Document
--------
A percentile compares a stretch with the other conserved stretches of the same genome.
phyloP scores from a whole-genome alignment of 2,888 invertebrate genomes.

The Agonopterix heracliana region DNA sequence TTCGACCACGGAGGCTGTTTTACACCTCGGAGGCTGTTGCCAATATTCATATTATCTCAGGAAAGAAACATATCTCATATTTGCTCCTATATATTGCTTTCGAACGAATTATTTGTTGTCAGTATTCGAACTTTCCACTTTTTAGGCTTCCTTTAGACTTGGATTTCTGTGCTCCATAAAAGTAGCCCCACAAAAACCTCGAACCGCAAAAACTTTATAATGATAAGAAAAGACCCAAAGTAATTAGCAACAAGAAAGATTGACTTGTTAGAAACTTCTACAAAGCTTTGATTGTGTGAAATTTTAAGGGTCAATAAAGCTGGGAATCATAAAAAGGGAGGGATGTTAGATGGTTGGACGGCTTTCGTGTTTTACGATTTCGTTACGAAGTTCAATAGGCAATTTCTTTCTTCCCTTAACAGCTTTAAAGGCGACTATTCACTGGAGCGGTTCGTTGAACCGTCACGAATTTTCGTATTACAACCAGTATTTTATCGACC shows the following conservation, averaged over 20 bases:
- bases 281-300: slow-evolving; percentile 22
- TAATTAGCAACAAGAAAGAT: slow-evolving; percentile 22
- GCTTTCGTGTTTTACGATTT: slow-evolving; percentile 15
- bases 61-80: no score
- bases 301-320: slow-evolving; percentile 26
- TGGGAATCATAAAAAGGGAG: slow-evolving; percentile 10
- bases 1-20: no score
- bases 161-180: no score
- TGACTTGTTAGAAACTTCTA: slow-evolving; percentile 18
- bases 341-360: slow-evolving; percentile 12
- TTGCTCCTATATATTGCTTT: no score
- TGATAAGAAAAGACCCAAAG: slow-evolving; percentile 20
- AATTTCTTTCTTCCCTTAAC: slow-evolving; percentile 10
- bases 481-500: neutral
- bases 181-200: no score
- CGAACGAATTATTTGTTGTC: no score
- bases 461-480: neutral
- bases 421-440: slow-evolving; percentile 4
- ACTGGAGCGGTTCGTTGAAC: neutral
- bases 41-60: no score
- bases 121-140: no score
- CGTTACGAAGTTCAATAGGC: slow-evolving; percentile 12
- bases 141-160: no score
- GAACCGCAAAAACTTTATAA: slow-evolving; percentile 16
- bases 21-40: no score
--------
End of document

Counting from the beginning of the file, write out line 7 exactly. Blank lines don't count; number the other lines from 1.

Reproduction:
- bases 61-80: no score